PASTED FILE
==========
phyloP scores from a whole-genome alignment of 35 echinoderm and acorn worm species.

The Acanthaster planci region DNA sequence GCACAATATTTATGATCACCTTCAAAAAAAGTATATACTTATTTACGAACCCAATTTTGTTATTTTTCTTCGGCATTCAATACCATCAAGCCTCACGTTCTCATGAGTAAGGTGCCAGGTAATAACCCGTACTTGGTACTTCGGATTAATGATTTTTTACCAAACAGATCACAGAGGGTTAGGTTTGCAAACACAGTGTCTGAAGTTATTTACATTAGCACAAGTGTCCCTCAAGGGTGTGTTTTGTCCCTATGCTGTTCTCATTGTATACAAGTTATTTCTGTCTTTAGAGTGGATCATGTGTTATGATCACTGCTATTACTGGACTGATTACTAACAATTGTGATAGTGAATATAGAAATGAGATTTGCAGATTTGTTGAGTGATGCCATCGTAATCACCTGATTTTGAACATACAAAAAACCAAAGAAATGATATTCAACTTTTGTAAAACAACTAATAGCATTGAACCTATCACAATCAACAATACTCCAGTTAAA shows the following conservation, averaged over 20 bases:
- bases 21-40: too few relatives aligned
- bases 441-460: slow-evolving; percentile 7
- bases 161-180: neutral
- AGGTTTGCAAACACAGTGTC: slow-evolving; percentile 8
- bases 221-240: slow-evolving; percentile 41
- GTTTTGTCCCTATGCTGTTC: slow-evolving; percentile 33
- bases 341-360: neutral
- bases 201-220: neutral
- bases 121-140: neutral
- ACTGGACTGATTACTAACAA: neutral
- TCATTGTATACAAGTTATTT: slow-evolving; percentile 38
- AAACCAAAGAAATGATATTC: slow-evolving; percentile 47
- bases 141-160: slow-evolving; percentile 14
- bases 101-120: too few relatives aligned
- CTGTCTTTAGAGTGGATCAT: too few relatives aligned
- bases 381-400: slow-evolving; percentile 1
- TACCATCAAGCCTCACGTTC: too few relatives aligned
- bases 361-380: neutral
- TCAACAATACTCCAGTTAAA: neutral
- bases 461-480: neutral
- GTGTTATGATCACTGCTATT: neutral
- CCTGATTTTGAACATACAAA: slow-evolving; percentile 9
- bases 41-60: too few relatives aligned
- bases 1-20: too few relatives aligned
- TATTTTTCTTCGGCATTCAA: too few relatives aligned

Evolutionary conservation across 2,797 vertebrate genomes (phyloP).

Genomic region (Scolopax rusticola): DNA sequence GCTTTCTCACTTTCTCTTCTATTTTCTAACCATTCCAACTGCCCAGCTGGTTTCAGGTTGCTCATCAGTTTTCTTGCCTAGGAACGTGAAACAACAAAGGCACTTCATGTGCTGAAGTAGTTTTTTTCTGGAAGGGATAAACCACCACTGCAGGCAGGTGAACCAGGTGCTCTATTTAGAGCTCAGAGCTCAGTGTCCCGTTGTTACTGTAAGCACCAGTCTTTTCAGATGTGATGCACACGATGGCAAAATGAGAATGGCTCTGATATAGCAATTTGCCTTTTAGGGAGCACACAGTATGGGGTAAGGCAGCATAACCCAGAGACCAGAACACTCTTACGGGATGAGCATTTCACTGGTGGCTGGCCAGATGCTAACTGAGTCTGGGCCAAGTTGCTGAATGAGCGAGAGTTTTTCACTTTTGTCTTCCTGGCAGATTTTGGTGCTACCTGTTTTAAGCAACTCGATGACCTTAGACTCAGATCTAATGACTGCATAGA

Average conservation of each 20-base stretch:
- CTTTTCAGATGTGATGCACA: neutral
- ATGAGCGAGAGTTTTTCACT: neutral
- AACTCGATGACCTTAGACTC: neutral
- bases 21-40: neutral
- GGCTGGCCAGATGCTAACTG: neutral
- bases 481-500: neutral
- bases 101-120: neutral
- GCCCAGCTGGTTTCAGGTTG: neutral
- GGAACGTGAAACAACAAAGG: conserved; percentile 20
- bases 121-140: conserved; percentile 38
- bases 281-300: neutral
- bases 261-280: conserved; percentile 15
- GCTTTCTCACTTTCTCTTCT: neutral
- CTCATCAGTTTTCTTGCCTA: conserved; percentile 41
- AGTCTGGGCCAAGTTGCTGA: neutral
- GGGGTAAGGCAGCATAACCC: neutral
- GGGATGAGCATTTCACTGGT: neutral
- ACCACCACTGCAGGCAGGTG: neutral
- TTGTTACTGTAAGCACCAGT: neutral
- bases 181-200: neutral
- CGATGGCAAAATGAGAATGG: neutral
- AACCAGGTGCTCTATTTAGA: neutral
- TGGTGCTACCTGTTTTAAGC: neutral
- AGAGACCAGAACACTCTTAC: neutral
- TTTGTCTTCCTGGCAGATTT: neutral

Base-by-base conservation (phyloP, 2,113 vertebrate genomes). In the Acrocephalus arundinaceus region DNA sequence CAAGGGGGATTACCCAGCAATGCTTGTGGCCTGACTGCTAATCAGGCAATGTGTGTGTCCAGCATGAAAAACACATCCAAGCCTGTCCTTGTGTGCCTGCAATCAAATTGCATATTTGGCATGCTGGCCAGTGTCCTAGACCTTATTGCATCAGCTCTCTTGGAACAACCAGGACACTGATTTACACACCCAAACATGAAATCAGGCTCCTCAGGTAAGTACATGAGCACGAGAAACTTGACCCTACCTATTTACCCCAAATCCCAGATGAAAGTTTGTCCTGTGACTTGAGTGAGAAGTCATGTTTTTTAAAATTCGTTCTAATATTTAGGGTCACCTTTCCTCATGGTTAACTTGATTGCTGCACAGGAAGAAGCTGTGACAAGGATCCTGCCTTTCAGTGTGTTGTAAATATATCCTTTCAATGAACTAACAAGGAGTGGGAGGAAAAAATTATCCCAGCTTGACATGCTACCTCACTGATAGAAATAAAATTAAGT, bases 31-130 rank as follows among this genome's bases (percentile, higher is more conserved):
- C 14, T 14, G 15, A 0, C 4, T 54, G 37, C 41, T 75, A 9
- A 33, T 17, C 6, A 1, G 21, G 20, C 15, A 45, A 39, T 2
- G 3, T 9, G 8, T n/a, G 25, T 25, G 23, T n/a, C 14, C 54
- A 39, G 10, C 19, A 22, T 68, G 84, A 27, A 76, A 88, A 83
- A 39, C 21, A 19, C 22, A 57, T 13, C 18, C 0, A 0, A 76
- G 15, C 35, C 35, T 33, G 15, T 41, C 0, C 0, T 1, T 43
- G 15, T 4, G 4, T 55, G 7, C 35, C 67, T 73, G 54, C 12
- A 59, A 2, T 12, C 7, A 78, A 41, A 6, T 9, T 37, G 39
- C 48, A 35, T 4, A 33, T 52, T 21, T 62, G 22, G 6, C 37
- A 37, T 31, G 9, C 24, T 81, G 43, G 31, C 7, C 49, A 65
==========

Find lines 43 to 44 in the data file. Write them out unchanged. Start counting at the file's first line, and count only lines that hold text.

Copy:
- GCTTTCTCACTTTCTCTTCT: neutral
- CTCATCAGTTTTCTTGCCTA: conserved; percentile 41